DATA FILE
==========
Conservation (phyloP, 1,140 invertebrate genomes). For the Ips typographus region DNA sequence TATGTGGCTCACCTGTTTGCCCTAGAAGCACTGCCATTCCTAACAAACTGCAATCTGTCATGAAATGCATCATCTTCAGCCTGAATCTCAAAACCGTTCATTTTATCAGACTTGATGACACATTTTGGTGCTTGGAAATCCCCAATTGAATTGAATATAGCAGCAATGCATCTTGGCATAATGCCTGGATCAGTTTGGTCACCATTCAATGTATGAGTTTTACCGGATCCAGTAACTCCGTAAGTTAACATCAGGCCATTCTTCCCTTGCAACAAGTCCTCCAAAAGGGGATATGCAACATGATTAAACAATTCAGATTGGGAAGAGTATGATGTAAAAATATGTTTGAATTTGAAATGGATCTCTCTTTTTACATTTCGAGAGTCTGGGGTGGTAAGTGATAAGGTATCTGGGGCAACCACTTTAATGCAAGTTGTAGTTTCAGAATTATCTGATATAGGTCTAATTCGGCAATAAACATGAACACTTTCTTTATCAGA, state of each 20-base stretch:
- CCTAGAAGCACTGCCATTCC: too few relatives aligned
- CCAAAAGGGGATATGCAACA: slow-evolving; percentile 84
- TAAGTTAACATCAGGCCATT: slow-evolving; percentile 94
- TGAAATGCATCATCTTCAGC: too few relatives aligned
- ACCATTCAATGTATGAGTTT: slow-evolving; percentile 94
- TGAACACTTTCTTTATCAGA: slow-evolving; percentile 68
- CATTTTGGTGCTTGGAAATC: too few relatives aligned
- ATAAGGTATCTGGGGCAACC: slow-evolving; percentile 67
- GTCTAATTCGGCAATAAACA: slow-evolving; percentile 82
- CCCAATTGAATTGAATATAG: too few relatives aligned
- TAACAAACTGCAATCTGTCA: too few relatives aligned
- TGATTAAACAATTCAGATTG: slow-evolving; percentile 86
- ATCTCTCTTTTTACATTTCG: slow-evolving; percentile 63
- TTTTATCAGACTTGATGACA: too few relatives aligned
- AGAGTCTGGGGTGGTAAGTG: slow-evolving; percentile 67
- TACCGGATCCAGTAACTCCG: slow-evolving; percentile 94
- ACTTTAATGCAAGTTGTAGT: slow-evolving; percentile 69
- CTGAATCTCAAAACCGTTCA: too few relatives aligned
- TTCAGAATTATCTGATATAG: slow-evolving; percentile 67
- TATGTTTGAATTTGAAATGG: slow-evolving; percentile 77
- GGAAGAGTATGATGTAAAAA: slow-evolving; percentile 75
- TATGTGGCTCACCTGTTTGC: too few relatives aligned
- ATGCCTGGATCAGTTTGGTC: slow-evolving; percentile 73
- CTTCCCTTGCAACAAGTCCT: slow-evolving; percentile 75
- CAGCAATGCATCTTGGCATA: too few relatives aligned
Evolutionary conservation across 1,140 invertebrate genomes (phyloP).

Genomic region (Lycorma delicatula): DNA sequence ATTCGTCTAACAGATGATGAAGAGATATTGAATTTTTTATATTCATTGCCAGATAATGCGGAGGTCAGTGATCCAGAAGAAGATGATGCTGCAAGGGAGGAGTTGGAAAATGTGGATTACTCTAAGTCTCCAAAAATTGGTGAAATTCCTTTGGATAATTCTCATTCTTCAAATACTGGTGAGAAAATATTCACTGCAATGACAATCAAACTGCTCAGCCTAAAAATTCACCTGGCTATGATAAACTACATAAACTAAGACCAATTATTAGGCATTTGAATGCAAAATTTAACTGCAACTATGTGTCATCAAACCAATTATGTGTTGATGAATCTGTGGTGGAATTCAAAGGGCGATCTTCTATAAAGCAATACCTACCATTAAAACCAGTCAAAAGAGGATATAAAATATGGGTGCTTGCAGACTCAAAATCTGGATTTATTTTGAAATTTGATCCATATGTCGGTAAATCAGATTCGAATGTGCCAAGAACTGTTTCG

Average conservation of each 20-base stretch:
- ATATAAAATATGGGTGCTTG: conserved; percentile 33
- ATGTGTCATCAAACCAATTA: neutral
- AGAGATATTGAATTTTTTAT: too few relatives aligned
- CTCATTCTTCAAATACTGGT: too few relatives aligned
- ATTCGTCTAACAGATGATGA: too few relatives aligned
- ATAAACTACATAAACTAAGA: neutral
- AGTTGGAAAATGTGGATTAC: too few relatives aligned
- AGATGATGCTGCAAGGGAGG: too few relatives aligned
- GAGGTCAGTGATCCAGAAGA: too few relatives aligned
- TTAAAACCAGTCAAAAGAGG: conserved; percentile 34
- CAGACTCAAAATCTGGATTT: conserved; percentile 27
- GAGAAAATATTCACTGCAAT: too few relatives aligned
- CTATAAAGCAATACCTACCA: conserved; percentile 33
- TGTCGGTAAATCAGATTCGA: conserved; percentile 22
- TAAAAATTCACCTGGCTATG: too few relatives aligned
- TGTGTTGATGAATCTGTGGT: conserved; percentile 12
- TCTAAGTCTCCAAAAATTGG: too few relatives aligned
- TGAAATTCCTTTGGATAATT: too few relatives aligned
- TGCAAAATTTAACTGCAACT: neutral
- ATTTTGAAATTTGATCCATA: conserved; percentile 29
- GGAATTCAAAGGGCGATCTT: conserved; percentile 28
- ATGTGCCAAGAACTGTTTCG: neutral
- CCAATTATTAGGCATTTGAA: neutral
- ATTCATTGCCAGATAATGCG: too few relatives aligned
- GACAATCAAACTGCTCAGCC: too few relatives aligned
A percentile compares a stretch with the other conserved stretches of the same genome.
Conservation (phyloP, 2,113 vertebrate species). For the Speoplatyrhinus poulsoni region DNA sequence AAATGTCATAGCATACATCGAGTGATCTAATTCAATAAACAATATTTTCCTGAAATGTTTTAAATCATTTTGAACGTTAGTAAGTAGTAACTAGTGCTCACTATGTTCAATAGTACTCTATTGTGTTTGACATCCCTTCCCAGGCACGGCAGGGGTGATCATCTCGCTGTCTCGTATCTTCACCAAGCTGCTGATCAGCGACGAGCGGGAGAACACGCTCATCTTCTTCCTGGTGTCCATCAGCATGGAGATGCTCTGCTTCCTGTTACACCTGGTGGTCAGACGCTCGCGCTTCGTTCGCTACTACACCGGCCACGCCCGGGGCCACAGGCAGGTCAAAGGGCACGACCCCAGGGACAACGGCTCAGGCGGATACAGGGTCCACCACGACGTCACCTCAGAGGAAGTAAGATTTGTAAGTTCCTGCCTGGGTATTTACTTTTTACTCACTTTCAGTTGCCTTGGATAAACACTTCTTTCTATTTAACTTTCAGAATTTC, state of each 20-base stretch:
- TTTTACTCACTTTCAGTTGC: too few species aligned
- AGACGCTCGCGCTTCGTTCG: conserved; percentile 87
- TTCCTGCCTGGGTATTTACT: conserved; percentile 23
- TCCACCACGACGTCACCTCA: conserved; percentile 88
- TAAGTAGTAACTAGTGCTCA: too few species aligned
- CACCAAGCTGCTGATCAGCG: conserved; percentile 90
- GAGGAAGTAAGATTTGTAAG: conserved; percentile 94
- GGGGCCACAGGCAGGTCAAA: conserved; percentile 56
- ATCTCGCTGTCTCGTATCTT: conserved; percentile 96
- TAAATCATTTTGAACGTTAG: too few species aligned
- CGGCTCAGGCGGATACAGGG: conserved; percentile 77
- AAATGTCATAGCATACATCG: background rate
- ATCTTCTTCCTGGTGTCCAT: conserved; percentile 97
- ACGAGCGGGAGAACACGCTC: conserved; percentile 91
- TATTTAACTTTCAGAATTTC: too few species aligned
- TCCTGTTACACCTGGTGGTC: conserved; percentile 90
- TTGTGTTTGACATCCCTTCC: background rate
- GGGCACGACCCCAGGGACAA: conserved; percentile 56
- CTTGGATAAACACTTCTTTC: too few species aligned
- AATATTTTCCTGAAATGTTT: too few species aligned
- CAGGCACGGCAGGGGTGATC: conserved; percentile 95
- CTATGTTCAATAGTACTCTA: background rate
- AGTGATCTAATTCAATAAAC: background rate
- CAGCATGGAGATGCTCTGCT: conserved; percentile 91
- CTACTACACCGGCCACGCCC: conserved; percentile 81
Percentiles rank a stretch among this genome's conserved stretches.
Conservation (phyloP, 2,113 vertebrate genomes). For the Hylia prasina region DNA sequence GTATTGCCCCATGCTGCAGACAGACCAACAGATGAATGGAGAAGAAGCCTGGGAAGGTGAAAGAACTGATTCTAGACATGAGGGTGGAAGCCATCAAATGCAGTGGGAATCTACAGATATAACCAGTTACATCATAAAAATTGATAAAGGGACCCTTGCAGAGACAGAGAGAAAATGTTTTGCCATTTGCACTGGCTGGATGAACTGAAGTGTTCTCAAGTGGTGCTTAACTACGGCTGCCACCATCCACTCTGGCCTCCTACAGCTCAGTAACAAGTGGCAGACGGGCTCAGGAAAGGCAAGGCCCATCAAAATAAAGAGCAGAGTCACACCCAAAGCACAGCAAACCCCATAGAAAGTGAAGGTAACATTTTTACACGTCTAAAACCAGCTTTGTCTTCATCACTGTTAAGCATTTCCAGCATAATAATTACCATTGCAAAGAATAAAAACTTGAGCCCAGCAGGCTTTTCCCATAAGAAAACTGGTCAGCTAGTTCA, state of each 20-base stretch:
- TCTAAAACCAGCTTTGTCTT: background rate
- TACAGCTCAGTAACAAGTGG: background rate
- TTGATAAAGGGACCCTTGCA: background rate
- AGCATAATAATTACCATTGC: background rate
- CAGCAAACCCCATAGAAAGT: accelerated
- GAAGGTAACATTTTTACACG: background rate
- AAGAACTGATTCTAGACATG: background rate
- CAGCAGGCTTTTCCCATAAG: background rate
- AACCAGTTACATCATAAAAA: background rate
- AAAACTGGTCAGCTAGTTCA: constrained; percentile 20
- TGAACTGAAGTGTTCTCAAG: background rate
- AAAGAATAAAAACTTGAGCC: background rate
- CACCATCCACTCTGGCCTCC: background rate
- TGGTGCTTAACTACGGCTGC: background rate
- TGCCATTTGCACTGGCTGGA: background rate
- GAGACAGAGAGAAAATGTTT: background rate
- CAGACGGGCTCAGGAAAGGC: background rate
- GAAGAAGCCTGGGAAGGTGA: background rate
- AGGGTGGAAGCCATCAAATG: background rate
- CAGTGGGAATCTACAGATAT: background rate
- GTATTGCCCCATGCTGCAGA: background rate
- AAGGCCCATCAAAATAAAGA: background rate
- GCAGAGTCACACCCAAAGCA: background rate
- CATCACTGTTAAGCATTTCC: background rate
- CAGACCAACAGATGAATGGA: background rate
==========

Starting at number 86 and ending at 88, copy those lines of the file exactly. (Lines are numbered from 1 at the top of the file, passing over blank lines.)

- TTGATAAAGGGACCCTTGCA: background rate
- AGCATAATAATTACCATTGC: background rate
- CAGCAAACCCCATAGAAAGT: accelerated